In A Sunburned Country by Bill Bryson

“And so once more to the wandering Road,” declares Bryson in his 2000 book In a Sunburned Country. His previous excursions were along the Appalachian Trial in the national bestseller A Walk in the Woods, and rambles through Britain in Notes from a Small Island, and now to his visits to Australia, the country that doubles as a continent, the hottest, driest weather, and the most lethal wildlife found on the planet (the ten most poisonous snakes, sharks and crocodiles in abundance, cassowary’s with razor claws, venomous seashells, spiders galore, even fluffy caterpillars and knife-like plants).

To travel with Bryson is not to simply experience a locale, but rather to enjoy his special visions and his humor – self-deprecating, but with a well-developed sense of the ridiculous, the outlandish and sublime. I lost track of how many times I laughed until there were tears running down my cheeks.  He doesn’t try to be funny at all costs, it’s just the way he is. For example, he says: “Cricket is the only sport that shares its name with an insect”, and “the following are all real places: Wee Waa, Poowon, Burrumbuttock, Suggan Buggan, Jiggalong, and the supremely satisfying Tittybong.”

Australia is fascinating, and Bryson has done an excellent job of telling us why – touching on a little bit of everything – history, politics, people, geology, biology, flora and fauna. Wherever he goes, he finds Australians who are cheerful, extroverted, obliging, and quirky. He says that Aussies spend half of any conversation insisting that the country’s dangers are vastly overrated and there is nothing to worry about, and the other half telling you how a snake bit Uncle Bob on his groin, but it’s okay now as he’s off the life support machine. Clearly, Bryson’s fascination and affection for Australia shines through.

On the other hand, Bryson tries to set the record straight about Australia\’s original people, pointing out that the Aborigines are the world\’s oldest continuously maintained culture and they were sophisticated enough to get to Australia from Asia by boat, long before Europeans even figured out how to sail. But he also writes about white Australians\’ racism and tragic treatment of the Aborigines, but acknowledges that, like most white Australians, he has had virtually no contact with the Aborigine population.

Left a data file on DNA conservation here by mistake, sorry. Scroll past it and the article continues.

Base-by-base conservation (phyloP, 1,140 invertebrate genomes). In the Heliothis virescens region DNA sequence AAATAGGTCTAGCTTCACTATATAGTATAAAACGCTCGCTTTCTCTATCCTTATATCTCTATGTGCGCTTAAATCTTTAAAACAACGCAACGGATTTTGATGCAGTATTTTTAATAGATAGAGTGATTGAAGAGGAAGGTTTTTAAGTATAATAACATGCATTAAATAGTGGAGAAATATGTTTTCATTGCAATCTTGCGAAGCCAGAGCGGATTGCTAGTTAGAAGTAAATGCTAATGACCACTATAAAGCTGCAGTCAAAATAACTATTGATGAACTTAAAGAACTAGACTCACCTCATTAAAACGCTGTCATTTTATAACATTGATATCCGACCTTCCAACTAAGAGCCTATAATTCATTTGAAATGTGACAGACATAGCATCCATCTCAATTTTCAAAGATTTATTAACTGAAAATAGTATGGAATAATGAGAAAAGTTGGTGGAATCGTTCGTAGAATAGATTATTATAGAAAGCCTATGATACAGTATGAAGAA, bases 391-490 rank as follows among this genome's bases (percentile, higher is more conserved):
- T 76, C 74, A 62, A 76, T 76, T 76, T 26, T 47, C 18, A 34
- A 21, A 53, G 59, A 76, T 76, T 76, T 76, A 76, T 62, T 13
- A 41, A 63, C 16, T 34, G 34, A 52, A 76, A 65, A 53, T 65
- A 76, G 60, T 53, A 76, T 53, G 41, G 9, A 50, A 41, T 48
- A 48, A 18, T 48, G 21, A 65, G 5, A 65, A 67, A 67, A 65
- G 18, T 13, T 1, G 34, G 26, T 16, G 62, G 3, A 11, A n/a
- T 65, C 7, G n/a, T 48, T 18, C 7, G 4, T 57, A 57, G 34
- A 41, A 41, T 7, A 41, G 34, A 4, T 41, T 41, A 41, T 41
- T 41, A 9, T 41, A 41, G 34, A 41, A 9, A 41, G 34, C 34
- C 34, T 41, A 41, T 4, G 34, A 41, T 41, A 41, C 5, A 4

The result is a deliciously funny, fact-filled and adventurous performance by Bryson, who combines humor, wonder and unflagging curiosity. My only negative criticism is that the book would have benefited with the addition of better, more extensive maps.  Since Bryson was constantly on the move, I found myself frequently going back to the four maps at the beginning of the book. Pictures would have helped too. For example, here’s a panorama of Uluru (Ayers Rock), the world’s largest monolith. Words alone don’t convey the beauty one of Australia’s most recognizable natural landmarks around sunset, showing its distinctive red coloration. 

I highly recommend this enjoyable and delightful book. Bryson did a considerable amount of research before heading Down Under and his writing shows it. As the Aussies would put it, he’s done a fair dinkum job.

— Ken Johnson

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